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BBC Three, the digital platform behind such global-facing hits as “Fleabag” and “Normal People,” is on track to return to TV screens early next year.

U.K. media regulator Ofcom provisionally approved the return of BBC Three as a channel on Thursday — six months after the transition was first announced by the BBC after months of speculation.

“BBC has proposed to relaunch [BBC Three] as a broadcast channel. We have analyzed this proposal in detail and have provisionally concluded that the public value of BBC Three’s return as a broadcast channel justifies the limited adverse market impact that might arise from it,” said Ofcom in a statement.

The regulator points out that the relaunch “would increase [BBC Three’s] availability and reach to people who don’t currently have access to it. These include people from lower income households and those living outside of London and the south east.”

Ofcom has opened a consultation on its provisional approval of the relaunch that will run until Oct. 14. The regulator expects to publish a final decision by December.

The youth-skewing BBC Three was taken off air in early 2016 and turned into a digital offering that lives on catch-up service iPlayer. However, last year, the BBC confirmed that the brand would come back to TV screens in January 2022, highlighting at the time that research reflected audience demand for the brand as a broadcast channel.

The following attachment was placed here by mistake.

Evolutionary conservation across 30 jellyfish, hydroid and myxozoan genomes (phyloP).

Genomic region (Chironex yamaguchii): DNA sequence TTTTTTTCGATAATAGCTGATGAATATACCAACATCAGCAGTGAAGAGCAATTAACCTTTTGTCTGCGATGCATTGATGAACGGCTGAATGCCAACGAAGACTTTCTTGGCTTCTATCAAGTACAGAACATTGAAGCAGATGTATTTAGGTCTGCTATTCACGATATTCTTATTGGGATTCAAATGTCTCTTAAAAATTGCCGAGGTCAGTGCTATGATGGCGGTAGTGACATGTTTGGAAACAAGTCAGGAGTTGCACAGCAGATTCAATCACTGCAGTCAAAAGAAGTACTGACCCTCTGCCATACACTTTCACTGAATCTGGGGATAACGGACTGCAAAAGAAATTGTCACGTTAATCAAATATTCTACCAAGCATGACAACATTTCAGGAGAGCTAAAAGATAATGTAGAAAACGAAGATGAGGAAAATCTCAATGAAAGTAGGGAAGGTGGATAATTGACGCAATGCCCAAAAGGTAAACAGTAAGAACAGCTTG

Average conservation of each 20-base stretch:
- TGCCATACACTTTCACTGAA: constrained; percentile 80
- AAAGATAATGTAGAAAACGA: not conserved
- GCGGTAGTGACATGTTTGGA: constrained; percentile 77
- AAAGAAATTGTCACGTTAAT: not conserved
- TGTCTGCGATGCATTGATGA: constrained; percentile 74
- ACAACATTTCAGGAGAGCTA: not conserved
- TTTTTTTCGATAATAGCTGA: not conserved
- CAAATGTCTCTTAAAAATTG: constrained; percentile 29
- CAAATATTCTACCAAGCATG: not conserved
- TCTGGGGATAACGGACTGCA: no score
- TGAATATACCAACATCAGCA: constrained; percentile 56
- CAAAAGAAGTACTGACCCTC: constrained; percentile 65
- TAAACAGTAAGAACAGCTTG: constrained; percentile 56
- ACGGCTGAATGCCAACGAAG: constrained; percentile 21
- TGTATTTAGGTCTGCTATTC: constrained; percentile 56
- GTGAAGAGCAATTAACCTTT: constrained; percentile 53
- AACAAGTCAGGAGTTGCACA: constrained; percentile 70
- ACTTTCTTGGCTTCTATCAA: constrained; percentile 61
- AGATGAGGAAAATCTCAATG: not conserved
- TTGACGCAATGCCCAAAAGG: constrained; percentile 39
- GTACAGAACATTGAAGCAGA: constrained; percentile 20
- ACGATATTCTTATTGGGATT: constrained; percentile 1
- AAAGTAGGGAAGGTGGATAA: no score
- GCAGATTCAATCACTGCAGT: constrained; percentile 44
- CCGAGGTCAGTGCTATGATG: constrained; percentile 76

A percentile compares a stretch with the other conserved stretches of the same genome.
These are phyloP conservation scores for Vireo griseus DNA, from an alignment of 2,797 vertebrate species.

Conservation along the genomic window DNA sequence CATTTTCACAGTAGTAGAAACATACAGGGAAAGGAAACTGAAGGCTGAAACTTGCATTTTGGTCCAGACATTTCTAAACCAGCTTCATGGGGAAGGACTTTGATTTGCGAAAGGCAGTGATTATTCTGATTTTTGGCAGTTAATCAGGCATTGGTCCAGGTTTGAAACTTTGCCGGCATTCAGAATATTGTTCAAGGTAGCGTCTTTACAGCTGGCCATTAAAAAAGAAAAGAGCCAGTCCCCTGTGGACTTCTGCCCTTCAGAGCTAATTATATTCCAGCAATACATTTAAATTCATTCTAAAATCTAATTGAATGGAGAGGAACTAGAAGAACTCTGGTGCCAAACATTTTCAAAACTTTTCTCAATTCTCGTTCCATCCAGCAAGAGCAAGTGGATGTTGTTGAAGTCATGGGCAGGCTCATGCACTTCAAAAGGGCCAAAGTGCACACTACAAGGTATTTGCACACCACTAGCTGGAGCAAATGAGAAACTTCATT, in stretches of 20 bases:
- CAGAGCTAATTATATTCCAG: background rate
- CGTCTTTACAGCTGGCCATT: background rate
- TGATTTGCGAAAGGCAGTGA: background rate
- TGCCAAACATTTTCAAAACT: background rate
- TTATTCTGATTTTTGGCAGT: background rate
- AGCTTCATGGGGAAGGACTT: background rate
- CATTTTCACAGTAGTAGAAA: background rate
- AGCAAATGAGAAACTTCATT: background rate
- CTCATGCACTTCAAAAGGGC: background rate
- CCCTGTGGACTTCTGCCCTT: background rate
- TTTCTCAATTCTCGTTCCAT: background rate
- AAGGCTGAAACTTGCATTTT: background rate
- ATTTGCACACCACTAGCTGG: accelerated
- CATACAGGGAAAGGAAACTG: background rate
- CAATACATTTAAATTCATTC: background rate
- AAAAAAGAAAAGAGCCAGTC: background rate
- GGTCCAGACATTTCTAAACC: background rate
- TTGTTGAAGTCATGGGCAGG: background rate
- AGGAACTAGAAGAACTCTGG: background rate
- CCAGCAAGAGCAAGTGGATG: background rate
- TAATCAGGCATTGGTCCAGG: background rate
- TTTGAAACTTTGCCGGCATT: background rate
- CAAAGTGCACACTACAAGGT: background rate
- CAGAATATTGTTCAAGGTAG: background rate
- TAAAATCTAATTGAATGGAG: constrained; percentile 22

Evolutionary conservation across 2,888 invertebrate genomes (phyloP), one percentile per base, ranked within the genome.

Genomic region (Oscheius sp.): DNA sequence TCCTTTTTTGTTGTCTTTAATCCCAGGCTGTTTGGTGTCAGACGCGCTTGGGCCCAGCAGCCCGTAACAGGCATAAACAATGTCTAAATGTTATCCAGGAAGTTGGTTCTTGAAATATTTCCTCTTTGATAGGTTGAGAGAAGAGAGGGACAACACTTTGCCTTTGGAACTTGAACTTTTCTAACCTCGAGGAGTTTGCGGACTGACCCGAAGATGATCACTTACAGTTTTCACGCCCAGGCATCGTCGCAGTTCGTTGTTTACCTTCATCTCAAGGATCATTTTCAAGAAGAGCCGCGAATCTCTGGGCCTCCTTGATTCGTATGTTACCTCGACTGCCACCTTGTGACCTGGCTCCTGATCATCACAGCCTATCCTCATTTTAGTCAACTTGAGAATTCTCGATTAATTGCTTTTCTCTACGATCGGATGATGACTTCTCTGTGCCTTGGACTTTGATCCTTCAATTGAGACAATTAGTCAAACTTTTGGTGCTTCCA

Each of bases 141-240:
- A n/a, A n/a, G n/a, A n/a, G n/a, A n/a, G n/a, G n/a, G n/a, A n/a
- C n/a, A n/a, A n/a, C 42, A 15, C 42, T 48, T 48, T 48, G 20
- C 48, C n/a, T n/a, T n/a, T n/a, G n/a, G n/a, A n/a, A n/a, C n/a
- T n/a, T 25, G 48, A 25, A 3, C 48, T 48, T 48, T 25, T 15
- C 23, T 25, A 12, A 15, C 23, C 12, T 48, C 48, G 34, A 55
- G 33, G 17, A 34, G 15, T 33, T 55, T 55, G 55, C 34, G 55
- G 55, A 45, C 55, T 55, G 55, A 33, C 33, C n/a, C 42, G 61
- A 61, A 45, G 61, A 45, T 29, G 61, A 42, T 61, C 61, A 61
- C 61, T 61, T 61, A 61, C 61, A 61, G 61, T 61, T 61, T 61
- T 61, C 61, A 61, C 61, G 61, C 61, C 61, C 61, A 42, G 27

The corporation said that over the next two years, it will double its spend on BBC Three commissions, with its budget rising from around £30-40 million ($36-49 million) to between £60-80 million ($73-98 million).

The relaunched channel will target audiences aged 16-34 while sharing bandwidth with children’s channel CBBC. It will broadcast from 7 p.m. to 4 a.m. each day — the same hours the channel held before its closure in 2016. As a result, CBBC’s broadcast hours will revert to closing at 7 p.m., as was the case before 2016. What’s different, however, is that BBC Three will now have a pre-watershed content offer for the 13-plus age group.

In a statement, BBC director general Tim Davie and director of content Charlotte Moore said Ofcom’s provisional approval was “a fantastic vote of confidence in our drive to deliver more value and grow our offer for younger audiences across the U.K.”

“BBC Three is already a huge success, with original hits like ‘This Country,’ ‘RuPaul’s Drag Race U.K.,’ ‘Famalam,’ ‘Meet the Khans: Big in Bolton,’ ‘Normal People,’ ‘High: Confessions of an Ibiza Drug Mule’ and ‘Angels of the North’ showcasing our commitment to new talent and ideas across genres,” continued the executives.

“We’ve committed to increase our investment in the channel’s programs, which will allow us to deliver even more of our award-winning content and expand our creative partnerships across the U.K. Nations and regions.”

Davie and Moore said the BBC will “now start working through the detail of Ofcom’s findings as we plan for the channel’s broadcast launch in early 2022.”